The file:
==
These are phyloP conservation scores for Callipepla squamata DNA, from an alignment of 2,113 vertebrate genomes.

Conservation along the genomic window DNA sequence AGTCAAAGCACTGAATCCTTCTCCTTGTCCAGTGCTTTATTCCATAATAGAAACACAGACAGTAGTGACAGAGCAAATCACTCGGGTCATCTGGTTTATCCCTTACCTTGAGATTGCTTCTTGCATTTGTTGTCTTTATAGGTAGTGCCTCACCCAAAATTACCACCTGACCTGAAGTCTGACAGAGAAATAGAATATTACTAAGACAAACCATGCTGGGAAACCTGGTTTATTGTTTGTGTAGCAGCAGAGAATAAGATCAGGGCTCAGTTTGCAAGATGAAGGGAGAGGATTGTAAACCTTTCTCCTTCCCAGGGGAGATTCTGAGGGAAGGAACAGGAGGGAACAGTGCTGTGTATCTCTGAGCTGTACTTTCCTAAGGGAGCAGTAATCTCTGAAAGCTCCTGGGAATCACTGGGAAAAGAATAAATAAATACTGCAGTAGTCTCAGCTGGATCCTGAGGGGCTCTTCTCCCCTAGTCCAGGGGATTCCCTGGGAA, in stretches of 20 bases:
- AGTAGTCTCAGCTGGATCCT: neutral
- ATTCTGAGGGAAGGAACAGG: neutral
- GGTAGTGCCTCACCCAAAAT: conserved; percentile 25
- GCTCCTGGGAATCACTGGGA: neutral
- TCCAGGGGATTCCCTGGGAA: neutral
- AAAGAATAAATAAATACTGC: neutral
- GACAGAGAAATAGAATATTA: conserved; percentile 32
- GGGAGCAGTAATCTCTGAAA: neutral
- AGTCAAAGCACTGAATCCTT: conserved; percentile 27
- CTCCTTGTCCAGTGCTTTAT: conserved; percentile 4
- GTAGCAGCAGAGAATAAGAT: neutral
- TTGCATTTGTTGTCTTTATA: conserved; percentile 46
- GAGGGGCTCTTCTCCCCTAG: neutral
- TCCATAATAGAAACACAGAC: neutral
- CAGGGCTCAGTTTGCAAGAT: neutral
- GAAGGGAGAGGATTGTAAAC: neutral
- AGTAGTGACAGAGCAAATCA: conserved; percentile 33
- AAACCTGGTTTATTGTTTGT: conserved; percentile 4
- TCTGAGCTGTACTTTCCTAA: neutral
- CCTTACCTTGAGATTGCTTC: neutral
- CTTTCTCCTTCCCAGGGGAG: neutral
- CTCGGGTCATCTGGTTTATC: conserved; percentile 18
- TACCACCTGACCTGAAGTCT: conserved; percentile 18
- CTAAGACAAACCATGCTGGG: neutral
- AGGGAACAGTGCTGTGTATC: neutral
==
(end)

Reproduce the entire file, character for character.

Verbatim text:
These are phyloP conservation scores for Callipepla squamata DNA, from an alignment of 2,113 vertebrate genomes.

Conservation along the genomic window DNA sequence AGTCAAAGCACTGAATCCTTCTCCTTGTCCAGTGCTTTATTCCATAATAGAAACACAGACAGTAGTGACAGAGCAAATCACTCGGGTCATCTGGTTTATCCCTTACCTTGAGATTGCTTCTTGCATTTGTTGTCTTTATAGGTAGTGCCTCACCCAAAATTACCACCTGACCTGAAGTCTGACAGAGAAATAGAATATTACTAAGACAAACCATGCTGGGAAACCTGGTTTATTGTTTGTGTAGCAGCAGAGAATAAGATCAGGGCTCAGTTTGCAAGATGAAGGGAGAGGATTGTAAACCTTTCTCCTTCCCAGGGGAGATTCTGAGGGAAGGAACAGGAGGGAACAGTGCTGTGTATCTCTGAGCTGTACTTTCCTAAGGGAGCAGTAATCTCTGAAAGCTCCTGGGAATCACTGGGAAAAGAATAAATAAATACTGCAGTAGTCTCAGCTGGATCCTGAGGGGCTCTTCTCCCCTAGTCCAGGGGATTCCCTGGGAA, in stretches of 20 bases:
- AGTAGTCTCAGCTGGATCCT: neutral
- ATTCTGAGGGAAGGAACAGG: neutral
- GGTAGTGCCTCACCCAAAAT: conserved; percentile 25
- GCTCCTGGGAATCACTGGGA: neutral
- TCCAGGGGATTCCCTGGGAA: neutral
- AAAGAATAAATAAATACTGC: neutral
- GACAGAGAAATAGAATATTA: conserved; percentile 32
- GGGAGCAGTAATCTCTGAAA: neutral
- AGTCAAAGCACTGAATCCTT: conserved; percentile 27
- CTCCTTGTCCAGTGCTTTAT: conserved; percentile 4
- GTAGCAGCAGAGAATAAGAT: neutral
- TTGCATTTGTTGTCTTTATA: conserved; percentile 46
- GAGGGGCTCTTCTCCCCTAG: neutral
- TCCATAATAGAAACACAGAC: neutral
- CAGGGCTCAGTTTGCAAGAT: neutral
- GAAGGGAGAGGATTGTAAAC: neutral
- AGTAGTGACAGAGCAAATCA: conserved; percentile 33
- AAACCTGGTTTATTGTTTGT: conserved; percentile 4
- TCTGAGCTGTACTTTCCTAA: neutral
- CCTTACCTTGAGATTGCTTC: neutral
- CTTTCTCCTTCCCAGGGGAG: neutral
- CTCGGGTCATCTGGTTTATC: conserved; percentile 18
- TACCACCTGACCTGAAGTCT: conserved; percentile 18
- CTAAGACAAACCATGCTGGG: neutral
- AGGGAACAGTGCTGTGTATC: neutral